The Gospel according to Matthew (24:42-51)
“Therefore keep watch, because you do not know on what day your Lord will come. But understand this: If the owner of the house had known at what time of night the thief was coming, he would have kept watch and would not have let his house be broken into. So you also must be ready, because the Son of Man will come at an hour when you do not expect him. Who then is the faithful and wise servant, whom the master has put in charge of the servants in his household to give them their food at the proper time? It will be good for that servant whose master finds him doing so when he returns. Truly I tell you, he will put him in charge of all his possessions. But suppose that servant is wicked and says to himself, ‘My master is staying away a long time,’ and he then begins to beat his fellow servants and to eat and drink with drunkards. The master of that servant will come on a day when he does not expect him and at an hour he is not aware of. He will cut him to pieces and assign him a place with the hypocrites, where there will be weeping and gnashing of teeth.”
Although fear of death is a normal, natural human reaction or feeling, we Christians see death in a different light. Not that we do not experience the human reaction to the reality of death but we look forward to what lies beyond our human existence.
Several years ago, at a retreat, I was surprised to hear the retreat director share about an experience he had leading a group of cloistered monks. During a break he was walking with the Abbot discussing his life as the leader of pious, dedicated men of God. He asked the abbot, in his many years at the monastery, what had surprised him the most. He replied, that at the hour of death many of his brother monks were afraid. This revelation also surprised the retreat director who thought men who had lived such devoted and prayerful lives would not be afraid to pass on to what lay ahead. After some thought he concluded, a possible reason for this fear, even from such holy men, is that EVERTHING we have ever experienced, up to the point of death, has all happened in our human form. At the time of death, we are about to leave that exclusive existence for something else. It would be like someone coming to and telling you to leave everyone and everything behind and follow them to someplace that was beyond your wildest dreams. I believe the prospect of such a wonderful place might be overshaded by our fear of leaving ALL we know for anything else.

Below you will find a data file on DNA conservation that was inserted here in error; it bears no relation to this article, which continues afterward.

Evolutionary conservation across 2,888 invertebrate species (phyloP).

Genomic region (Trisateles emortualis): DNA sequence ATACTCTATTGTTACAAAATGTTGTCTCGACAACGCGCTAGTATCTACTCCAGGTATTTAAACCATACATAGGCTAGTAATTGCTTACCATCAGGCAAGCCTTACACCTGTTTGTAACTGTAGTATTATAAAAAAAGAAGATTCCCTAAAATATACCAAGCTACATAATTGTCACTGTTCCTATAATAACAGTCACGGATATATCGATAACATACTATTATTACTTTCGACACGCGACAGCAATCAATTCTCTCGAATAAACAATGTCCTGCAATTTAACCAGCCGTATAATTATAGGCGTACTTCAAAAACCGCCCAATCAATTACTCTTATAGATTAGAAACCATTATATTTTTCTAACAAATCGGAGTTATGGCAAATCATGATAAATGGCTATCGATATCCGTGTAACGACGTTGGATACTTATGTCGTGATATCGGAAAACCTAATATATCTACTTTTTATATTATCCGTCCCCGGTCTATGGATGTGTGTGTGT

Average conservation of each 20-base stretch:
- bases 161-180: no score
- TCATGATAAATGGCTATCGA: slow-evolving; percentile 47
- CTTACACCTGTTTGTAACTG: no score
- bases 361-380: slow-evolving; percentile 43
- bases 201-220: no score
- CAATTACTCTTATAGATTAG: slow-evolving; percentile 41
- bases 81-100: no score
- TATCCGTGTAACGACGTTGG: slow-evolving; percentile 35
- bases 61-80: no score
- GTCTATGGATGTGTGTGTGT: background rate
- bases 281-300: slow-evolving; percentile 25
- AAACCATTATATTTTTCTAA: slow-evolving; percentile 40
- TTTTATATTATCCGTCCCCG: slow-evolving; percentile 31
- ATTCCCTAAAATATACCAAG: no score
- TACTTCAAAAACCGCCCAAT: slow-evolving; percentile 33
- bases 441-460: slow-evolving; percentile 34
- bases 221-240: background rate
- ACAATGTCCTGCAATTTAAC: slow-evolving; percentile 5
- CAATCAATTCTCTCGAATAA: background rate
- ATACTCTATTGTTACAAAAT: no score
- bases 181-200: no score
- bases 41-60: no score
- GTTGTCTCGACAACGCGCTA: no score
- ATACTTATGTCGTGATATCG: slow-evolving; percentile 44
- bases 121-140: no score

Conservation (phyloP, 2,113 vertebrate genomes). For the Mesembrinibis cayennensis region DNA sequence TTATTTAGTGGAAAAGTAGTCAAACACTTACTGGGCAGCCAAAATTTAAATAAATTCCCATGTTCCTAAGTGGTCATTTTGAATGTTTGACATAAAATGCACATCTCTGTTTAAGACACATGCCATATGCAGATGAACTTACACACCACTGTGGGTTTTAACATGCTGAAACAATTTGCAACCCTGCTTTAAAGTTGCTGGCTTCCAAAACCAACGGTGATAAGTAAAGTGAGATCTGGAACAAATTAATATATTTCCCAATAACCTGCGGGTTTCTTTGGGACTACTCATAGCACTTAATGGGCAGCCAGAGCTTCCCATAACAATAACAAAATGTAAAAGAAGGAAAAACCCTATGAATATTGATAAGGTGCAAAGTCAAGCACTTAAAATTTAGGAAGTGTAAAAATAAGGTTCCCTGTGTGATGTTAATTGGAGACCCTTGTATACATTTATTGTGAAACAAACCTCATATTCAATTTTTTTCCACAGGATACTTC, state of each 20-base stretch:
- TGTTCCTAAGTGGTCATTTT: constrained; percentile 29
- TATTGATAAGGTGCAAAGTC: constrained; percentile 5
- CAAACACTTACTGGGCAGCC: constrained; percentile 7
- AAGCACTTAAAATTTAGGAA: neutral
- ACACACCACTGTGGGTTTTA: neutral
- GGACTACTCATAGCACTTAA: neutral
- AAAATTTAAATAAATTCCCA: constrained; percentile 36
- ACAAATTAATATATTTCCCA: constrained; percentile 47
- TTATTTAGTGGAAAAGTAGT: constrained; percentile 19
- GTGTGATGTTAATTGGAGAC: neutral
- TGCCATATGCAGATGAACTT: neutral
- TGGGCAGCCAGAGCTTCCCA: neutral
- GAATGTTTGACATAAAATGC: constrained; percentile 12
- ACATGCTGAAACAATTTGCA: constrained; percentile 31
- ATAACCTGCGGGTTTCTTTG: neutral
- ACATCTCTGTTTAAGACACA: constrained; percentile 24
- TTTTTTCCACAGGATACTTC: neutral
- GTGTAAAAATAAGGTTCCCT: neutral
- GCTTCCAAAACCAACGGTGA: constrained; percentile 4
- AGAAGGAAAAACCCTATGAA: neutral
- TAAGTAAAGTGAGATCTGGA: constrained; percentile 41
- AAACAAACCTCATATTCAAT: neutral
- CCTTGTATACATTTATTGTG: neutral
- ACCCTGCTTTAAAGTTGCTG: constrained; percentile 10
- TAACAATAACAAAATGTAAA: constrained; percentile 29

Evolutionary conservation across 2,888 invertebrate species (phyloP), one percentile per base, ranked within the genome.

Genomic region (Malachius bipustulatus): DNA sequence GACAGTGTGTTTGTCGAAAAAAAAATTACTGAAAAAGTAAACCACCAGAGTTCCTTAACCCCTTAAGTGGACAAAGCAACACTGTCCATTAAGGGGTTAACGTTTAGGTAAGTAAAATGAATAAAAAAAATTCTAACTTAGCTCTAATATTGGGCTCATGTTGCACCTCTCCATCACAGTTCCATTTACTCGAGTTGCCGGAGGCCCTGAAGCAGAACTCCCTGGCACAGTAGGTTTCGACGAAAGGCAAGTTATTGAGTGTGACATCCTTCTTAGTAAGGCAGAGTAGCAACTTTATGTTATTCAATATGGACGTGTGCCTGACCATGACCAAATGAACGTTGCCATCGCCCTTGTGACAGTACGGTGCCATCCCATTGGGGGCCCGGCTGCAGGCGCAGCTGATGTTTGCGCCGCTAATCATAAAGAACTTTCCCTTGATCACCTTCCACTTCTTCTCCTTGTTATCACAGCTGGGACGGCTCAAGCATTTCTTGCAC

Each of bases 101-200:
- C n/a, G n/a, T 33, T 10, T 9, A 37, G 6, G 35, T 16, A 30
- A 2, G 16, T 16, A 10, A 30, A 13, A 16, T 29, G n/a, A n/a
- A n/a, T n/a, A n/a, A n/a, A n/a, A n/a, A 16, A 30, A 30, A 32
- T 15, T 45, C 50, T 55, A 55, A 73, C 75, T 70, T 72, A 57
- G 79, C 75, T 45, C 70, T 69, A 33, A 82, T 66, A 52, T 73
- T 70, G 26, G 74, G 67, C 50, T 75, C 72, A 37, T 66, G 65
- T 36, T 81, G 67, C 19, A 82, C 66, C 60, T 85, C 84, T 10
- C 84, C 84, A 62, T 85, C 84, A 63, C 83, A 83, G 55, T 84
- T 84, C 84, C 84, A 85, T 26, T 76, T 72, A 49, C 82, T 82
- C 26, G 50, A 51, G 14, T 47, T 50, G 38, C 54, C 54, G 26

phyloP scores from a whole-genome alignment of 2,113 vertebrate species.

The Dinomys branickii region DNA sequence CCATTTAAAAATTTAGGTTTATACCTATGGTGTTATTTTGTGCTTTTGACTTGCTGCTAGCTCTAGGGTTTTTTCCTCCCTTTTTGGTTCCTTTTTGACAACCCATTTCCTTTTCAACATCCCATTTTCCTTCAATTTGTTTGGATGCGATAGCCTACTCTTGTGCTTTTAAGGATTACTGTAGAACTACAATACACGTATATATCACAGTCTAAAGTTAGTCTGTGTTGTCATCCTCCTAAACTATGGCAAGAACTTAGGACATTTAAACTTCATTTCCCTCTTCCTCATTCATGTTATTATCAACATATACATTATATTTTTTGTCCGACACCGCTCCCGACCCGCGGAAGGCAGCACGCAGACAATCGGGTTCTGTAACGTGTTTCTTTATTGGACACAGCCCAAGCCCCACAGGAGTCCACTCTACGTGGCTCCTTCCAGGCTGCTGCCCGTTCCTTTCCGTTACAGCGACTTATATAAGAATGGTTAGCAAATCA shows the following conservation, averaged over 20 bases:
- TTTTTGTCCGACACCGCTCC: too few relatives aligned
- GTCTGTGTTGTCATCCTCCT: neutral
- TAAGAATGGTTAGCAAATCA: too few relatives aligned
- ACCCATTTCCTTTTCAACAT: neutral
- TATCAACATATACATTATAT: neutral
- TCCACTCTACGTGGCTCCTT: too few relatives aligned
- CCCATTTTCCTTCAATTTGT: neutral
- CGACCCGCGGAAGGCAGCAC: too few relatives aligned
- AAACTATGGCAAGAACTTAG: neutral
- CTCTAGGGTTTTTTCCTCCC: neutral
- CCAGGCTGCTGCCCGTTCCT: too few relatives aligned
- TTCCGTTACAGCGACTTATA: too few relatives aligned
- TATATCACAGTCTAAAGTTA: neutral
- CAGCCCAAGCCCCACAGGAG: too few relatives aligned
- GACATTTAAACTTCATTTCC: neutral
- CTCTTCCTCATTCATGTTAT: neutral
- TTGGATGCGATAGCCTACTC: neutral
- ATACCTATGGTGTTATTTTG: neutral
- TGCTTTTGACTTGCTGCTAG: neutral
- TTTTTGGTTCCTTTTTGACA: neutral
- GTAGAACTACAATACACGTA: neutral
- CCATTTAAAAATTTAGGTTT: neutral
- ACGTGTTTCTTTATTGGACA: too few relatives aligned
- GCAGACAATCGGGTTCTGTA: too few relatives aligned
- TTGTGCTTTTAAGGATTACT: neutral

For a Christian there is a delicate balance between hope and fear. Because we are human we will experience all that comes with it. But we manage our fear with trust in the mercy and fidelity of God. We fluctuate from doubt to surrender as we strive to seek and follow the narrow path. But we are never alone! We are surrounded by a cloud of witnesses who pray for and accompany us on our journey. We have a Father who created us to share in His love. A brother who came and made sure death would not be our end, and a Guide who reminds us and shows us that the Kingdom of heaven is present. May our lives be filled with hope in the eternal promises of now and forever.
Action of the Day:
In prayer, meditation, a quiet moment ask God for the grace we need to not so much fear death as to look forward to new life. We are a people of the light. Share that grace with someone who needs a reminder that hope is greater than fear.